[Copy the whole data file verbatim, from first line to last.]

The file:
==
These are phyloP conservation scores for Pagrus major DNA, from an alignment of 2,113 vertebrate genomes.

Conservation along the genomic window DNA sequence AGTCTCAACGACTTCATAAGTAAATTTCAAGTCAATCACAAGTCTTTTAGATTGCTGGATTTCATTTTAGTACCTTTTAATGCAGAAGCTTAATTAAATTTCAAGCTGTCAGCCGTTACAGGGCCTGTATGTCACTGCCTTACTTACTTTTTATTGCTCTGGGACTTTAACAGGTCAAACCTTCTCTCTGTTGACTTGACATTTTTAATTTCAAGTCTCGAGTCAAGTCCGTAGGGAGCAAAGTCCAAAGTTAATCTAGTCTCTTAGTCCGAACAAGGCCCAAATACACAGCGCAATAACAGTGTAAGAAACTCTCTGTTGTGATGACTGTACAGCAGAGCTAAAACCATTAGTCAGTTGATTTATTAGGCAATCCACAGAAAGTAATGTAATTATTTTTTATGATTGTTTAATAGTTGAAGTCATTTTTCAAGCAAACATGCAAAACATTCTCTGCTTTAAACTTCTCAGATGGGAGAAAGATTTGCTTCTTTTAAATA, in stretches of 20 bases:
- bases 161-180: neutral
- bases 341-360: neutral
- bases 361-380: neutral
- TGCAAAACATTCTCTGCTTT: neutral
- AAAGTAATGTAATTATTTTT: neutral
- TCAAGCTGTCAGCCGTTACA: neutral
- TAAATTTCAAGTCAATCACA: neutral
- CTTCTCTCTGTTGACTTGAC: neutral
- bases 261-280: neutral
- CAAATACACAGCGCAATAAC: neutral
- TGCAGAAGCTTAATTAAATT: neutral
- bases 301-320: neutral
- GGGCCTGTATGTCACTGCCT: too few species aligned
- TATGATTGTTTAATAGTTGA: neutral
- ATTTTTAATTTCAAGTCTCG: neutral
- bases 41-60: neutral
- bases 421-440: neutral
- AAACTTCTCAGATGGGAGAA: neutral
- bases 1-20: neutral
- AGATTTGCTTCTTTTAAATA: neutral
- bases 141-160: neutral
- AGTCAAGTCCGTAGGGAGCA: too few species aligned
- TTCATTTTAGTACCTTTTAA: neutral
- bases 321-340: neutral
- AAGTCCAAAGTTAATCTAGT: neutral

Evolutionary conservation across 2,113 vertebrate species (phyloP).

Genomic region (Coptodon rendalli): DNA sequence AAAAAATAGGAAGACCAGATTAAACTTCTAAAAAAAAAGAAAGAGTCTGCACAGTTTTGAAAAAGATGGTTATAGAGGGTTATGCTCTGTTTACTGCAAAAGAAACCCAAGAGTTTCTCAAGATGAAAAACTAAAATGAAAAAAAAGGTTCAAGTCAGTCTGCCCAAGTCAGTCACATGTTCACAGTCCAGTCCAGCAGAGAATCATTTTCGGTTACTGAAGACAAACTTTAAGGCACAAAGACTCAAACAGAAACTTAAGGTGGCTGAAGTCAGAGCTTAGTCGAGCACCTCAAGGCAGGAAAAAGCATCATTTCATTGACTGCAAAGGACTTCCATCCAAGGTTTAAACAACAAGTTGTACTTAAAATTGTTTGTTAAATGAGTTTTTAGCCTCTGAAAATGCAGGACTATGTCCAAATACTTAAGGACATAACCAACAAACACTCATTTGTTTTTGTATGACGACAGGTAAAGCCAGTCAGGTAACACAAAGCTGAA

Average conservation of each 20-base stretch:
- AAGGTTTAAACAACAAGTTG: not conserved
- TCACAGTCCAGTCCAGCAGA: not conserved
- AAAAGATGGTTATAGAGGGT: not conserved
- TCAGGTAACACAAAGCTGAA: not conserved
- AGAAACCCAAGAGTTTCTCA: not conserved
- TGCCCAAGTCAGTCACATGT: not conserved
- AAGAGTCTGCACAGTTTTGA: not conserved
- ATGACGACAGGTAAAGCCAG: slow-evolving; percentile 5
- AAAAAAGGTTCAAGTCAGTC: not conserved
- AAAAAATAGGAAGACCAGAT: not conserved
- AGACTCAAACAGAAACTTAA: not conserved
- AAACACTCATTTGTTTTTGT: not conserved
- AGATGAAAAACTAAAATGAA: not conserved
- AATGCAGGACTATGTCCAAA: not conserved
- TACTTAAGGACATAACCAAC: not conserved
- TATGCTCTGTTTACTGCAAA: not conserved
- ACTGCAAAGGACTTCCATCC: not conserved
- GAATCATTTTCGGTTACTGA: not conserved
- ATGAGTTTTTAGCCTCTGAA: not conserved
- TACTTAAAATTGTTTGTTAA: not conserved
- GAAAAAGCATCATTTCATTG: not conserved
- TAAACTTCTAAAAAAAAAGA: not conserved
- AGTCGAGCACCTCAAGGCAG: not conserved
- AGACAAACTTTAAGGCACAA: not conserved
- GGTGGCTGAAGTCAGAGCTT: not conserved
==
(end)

These are phyloP conservation scores for Pagrus major DNA, from an alignment of 2,113 vertebrate genomes.

Conservation along the genomic window DNA sequence AGTCTCAACGACTTCATAAGTAAATTTCAAGTCAATCACAAGTCTTTTAGATTGCTGGATTTCATTTTAGTACCTTTTAATGCAGAAGCTTAATTAAATTTCAAGCTGTCAGCCGTTACAGGGCCTGTATGTCACTGCCTTACTTACTTTTTATTGCTCTGGGACTTTAACAGGTCAAACCTTCTCTCTGTTGACTTGACATTTTTAATTTCAAGTCTCGAGTCAAGTCCGTAGGGAGCAAAGTCCAAAGTTAATCTAGTCTCTTAGTCCGAACAAGGCCCAAATACACAGCGCAATAACAGTGTAAGAAACTCTCTGTTGTGATGACTGTACAGCAGAGCTAAAACCATTAGTCAGTTGATTTATTAGGCAATCCACAGAAAGTAATGTAATTATTTTTTATGATTGTTTAATAGTTGAAGTCATTTTTCAAGCAAACATGCAAAACATTCTCTGCTTTAAACTTCTCAGATGGGAGAAAGATTTGCTTCTTTTAAATA, in stretches of 20 bases:
- bases 161-180: neutral
- bases 341-360: neutral
- bases 361-380: neutral
- TGCAAAACATTCTCTGCTTT: neutral
- AAAGTAATGTAATTATTTTT: neutral
- TCAAGCTGTCAGCCGTTACA: neutral
- TAAATTTCAAGTCAATCACA: neutral
- CTTCTCTCTGTTGACTTGAC: neutral
- bases 261-280: neutral
- CAAATACACAGCGCAATAAC: neutral
- TGCAGAAGCTTAATTAAATT: neutral
- bases 301-320: neutral
- GGGCCTGTATGTCACTGCCT: too few species aligned
- TATGATTGTTTAATAGTTGA: neutral
- ATTTTTAATTTCAAGTCTCG: neutral
- bases 41-60: neutral
- bases 421-440: neutral
- AAACTTCTCAGATGGGAGAA: neutral
- bases 1-20: neutral
- AGATTTGCTTCTTTTAAATA: neutral
- bases 141-160: neutral
- AGTCAAGTCCGTAGGGAGCA: too few species aligned
- TTCATTTTAGTACCTTTTAA: neutral
- bases 321-340: neutral
- AAGTCCAAAGTTAATCTAGT: neutral

Evolutionary conservation across 2,113 vertebrate species (phyloP).

Genomic region (Coptodon rendalli): DNA sequence AAAAAATAGGAAGACCAGATTAAACTTCTAAAAAAAAAGAAAGAGTCTGCACAGTTTTGAAAAAGATGGTTATAGAGGGTTATGCTCTGTTTACTGCAAAAGAAACCCAAGAGTTTCTCAAGATGAAAAACTAAAATGAAAAAAAAGGTTCAAGTCAGTCTGCCCAAGTCAGTCACATGTTCACAGTCCAGTCCAGCAGAGAATCATTTTCGGTTACTGAAGACAAACTTTAAGGCACAAAGACTCAAACAGAAACTTAAGGTGGCTGAAGTCAGAGCTTAGTCGAGCACCTCAAGGCAGGAAAAAGCATCATTTCATTGACTGCAAAGGACTTCCATCCAAGGTTTAAACAACAAGTTGTACTTAAAATTGTTTGTTAAATGAGTTTTTAGCCTCTGAAAATGCAGGACTATGTCCAAATACTTAAGGACATAACCAACAAACACTCATTTGTTTTTGTATGACGACAGGTAAAGCCAGTCAGGTAACACAAAGCTGAA

Average conservation of each 20-base stretch:
- AAGGTTTAAACAACAAGTTG: not conserved
- TCACAGTCCAGTCCAGCAGA: not conserved
- AAAAGATGGTTATAGAGGGT: not conserved
- TCAGGTAACACAAAGCTGAA: not conserved
- AGAAACCCAAGAGTTTCTCA: not conserved
- TGCCCAAGTCAGTCACATGT: not conserved
- AAGAGTCTGCACAGTTTTGA: not conserved
- ATGACGACAGGTAAAGCCAG: slow-evolving; percentile 5
- AAAAAAGGTTCAAGTCAGTC: not conserved
- AAAAAATAGGAAGACCAGAT: not conserved
- AGACTCAAACAGAAACTTAA: not conserved
- AAACACTCATTTGTTTTTGT: not conserved
- AGATGAAAAACTAAAATGAA: not conserved
- AATGCAGGACTATGTCCAAA: not conserved
- TACTTAAGGACATAACCAAC: not conserved
- TATGCTCTGTTTACTGCAAA: not conserved
- ACTGCAAAGGACTTCCATCC: not conserved
- GAATCATTTTCGGTTACTGA: not conserved
- ATGAGTTTTTAGCCTCTGAA: not conserved
- TACTTAAAATTGTTTGTTAA: not conserved
- GAAAAAGCATCATTTCATTG: not conserved
- TAAACTTCTAAAAAAAAAGA: not conserved
- AGTCGAGCACCTCAAGGCAG: not conserved
- AGACAAACTTTAAGGCACAA: not conserved
- GGTGGCTGAAGTCAGAGCTT: not conserved